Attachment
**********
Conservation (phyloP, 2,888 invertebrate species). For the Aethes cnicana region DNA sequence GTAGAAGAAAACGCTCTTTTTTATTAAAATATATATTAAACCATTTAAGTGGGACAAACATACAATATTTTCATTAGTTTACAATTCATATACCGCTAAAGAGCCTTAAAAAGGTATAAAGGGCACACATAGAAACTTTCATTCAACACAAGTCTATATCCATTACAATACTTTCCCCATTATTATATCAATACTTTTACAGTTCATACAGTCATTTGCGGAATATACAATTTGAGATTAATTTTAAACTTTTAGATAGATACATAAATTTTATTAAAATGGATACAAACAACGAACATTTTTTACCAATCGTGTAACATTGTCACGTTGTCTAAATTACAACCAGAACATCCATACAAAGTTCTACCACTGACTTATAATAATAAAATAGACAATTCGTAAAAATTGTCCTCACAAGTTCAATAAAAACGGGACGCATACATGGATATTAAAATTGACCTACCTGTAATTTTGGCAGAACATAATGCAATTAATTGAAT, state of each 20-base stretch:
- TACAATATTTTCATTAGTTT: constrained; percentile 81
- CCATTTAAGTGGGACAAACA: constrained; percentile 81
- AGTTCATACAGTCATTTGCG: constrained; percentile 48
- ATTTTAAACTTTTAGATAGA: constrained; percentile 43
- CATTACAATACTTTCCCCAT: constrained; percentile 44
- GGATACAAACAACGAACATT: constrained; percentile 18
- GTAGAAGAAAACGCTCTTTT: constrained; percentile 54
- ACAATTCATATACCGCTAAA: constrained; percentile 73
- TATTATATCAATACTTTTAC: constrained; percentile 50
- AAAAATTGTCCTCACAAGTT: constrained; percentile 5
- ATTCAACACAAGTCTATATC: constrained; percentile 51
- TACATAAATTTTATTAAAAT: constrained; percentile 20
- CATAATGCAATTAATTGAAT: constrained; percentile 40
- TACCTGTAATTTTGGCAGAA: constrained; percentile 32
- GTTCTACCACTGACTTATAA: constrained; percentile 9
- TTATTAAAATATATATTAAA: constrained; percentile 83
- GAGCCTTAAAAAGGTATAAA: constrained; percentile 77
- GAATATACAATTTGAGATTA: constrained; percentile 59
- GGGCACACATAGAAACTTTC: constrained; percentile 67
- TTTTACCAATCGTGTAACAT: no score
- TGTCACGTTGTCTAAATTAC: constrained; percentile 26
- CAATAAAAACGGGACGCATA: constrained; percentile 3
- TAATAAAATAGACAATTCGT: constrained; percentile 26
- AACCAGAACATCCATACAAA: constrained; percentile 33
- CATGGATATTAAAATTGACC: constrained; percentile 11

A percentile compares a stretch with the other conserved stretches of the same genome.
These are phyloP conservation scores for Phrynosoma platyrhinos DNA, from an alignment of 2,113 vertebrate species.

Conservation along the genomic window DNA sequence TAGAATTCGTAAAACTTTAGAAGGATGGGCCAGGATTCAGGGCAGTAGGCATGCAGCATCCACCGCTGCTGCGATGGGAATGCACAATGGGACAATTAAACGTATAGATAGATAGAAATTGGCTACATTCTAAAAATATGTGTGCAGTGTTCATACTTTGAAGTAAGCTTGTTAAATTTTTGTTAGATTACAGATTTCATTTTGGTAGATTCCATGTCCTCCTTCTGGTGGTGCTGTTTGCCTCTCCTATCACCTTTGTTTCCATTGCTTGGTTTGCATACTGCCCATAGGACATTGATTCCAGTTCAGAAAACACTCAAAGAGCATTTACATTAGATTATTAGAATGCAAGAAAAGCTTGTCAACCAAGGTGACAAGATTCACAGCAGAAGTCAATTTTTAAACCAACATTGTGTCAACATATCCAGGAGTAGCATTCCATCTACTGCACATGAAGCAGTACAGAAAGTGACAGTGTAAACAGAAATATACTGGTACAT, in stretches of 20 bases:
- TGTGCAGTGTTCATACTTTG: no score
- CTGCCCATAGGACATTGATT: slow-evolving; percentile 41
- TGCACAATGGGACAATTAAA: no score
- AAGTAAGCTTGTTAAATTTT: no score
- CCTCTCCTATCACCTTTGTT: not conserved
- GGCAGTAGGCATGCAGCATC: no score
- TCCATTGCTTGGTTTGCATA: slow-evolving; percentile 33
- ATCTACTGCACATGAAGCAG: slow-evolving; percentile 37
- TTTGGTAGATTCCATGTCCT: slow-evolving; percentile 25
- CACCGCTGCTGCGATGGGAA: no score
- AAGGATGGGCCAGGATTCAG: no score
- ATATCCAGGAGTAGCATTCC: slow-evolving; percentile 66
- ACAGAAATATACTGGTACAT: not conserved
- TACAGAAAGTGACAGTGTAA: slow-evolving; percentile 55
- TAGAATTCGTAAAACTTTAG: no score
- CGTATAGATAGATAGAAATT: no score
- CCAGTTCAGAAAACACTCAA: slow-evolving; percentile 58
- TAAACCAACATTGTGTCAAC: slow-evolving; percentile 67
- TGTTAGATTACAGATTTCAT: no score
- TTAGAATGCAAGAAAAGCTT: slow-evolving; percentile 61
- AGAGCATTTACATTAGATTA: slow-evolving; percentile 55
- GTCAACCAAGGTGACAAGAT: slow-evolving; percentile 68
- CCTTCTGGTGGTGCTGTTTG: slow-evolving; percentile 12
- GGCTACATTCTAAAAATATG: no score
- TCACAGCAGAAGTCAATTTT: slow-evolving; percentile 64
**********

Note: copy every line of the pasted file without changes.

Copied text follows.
Conservation (phyloP, 2,888 invertebrate species). For the Aethes cnicana region DNA sequence GTAGAAGAAAACGCTCTTTTTTATTAAAATATATATTAAACCATTTAAGTGGGACAAACATACAATATTTTCATTAGTTTACAATTCATATACCGCTAAAGAGCCTTAAAAAGGTATAAAGGGCACACATAGAAACTTTCATTCAACACAAGTCTATATCCATTACAATACTTTCCCCATTATTATATCAATACTTTTACAGTTCATACAGTCATTTGCGGAATATACAATTTGAGATTAATTTTAAACTTTTAGATAGATACATAAATTTTATTAAAATGGATACAAACAACGAACATTTTTTACCAATCGTGTAACATTGTCACGTTGTCTAAATTACAACCAGAACATCCATACAAAGTTCTACCACTGACTTATAATAATAAAATAGACAATTCGTAAAAATTGTCCTCACAAGTTCAATAAAAACGGGACGCATACATGGATATTAAAATTGACCTACCTGTAATTTTGGCAGAACATAATGCAATTAATTGAAT, state of each 20-base stretch:
- TACAATATTTTCATTAGTTT: constrained; percentile 81
- CCATTTAAGTGGGACAAACA: constrained; percentile 81
- AGTTCATACAGTCATTTGCG: constrained; percentile 48
- ATTTTAAACTTTTAGATAGA: constrained; percentile 43
- CATTACAATACTTTCCCCAT: constrained; percentile 44
- GGATACAAACAACGAACATT: constrained; percentile 18
- GTAGAAGAAAACGCTCTTTT: constrained; percentile 54
- ACAATTCATATACCGCTAAA: constrained; percentile 73
- TATTATATCAATACTTTTAC: constrained; percentile 50
- AAAAATTGTCCTCACAAGTT: constrained; percentile 5
- ATTCAACACAAGTCTATATC: constrained; percentile 51
- TACATAAATTTTATTAAAAT: constrained; percentile 20
- CATAATGCAATTAATTGAAT: constrained; percentile 40
- TACCTGTAATTTTGGCAGAA: constrained; percentile 32
- GTTCTACCACTGACTTATAA: constrained; percentile 9
- TTATTAAAATATATATTAAA: constrained; percentile 83
- GAGCCTTAAAAAGGTATAAA: constrained; percentile 77
- GAATATACAATTTGAGATTA: constrained; percentile 59
- GGGCACACATAGAAACTTTC: constrained; percentile 67
- TTTTACCAATCGTGTAACAT: no score
- TGTCACGTTGTCTAAATTAC: constrained; percentile 26
- CAATAAAAACGGGACGCATA: constrained; percentile 3
- TAATAAAATAGACAATTCGT: constrained; percentile 26
- AACCAGAACATCCATACAAA: constrained; percentile 33
- CATGGATATTAAAATTGACC: constrained; percentile 11

A percentile compares a stretch with the other conserved stretches of the same genome.
These are phyloP conservation scores for Phrynosoma platyrhinos DNA, from an alignment of 2,113 vertebrate species.

Conservation along the genomic window DNA sequence TAGAATTCGTAAAACTTTAGAAGGATGGGCCAGGATTCAGGGCAGTAGGCATGCAGCATCCACCGCTGCTGCGATGGGAATGCACAATGGGACAATTAAACGTATAGATAGATAGAAATTGGCTACATTCTAAAAATATGTGTGCAGTGTTCATACTTTGAAGTAAGCTTGTTAAATTTTTGTTAGATTACAGATTTCATTTTGGTAGATTCCATGTCCTCCTTCTGGTGGTGCTGTTTGCCTCTCCTATCACCTTTGTTTCCATTGCTTGGTTTGCATACTGCCCATAGGACATTGATTCCAGTTCAGAAAACACTCAAAGAGCATTTACATTAGATTATTAGAATGCAAGAAAAGCTTGTCAACCAAGGTGACAAGATTCACAGCAGAAGTCAATTTTTAAACCAACATTGTGTCAACATATCCAGGAGTAGCATTCCATCTACTGCACATGAAGCAGTACAGAAAGTGACAGTGTAAACAGAAATATACTGGTACAT, in stretches of 20 bases:
- TGTGCAGTGTTCATACTTTG: no score
- CTGCCCATAGGACATTGATT: slow-evolving; percentile 41
- TGCACAATGGGACAATTAAA: no score
- AAGTAAGCTTGTTAAATTTT: no score
- CCTCTCCTATCACCTTTGTT: not conserved
- GGCAGTAGGCATGCAGCATC: no score
- TCCATTGCTTGGTTTGCATA: slow-evolving; percentile 33
- ATCTACTGCACATGAAGCAG: slow-evolving; percentile 37
- TTTGGTAGATTCCATGTCCT: slow-evolving; percentile 25
- CACCGCTGCTGCGATGGGAA: no score
- AAGGATGGGCCAGGATTCAG: no score
- ATATCCAGGAGTAGCATTCC: slow-evolving; percentile 66
- ACAGAAATATACTGGTACAT: not conserved
- TACAGAAAGTGACAGTGTAA: slow-evolving; percentile 55
- TAGAATTCGTAAAACTTTAG: no score
- CGTATAGATAGATAGAAATT: no score
- CCAGTTCAGAAAACACTCAA: slow-evolving; percentile 58
- TAAACCAACATTGTGTCAAC: slow-evolving; percentile 67
- TGTTAGATTACAGATTTCAT: no score
- TTAGAATGCAAGAAAAGCTT: slow-evolving; percentile 61
- AGAGCATTTACATTAGATTA: slow-evolving; percentile 55
- GTCAACCAAGGTGACAAGAT: slow-evolving; percentile 68
- CCTTCTGGTGGTGCTGTTTG: slow-evolving; percentile 12
- GGCTACATTCTAAAAATATG: no score
- TCACAGCAGAAGTCAATTTT: slow-evolving; percentile 64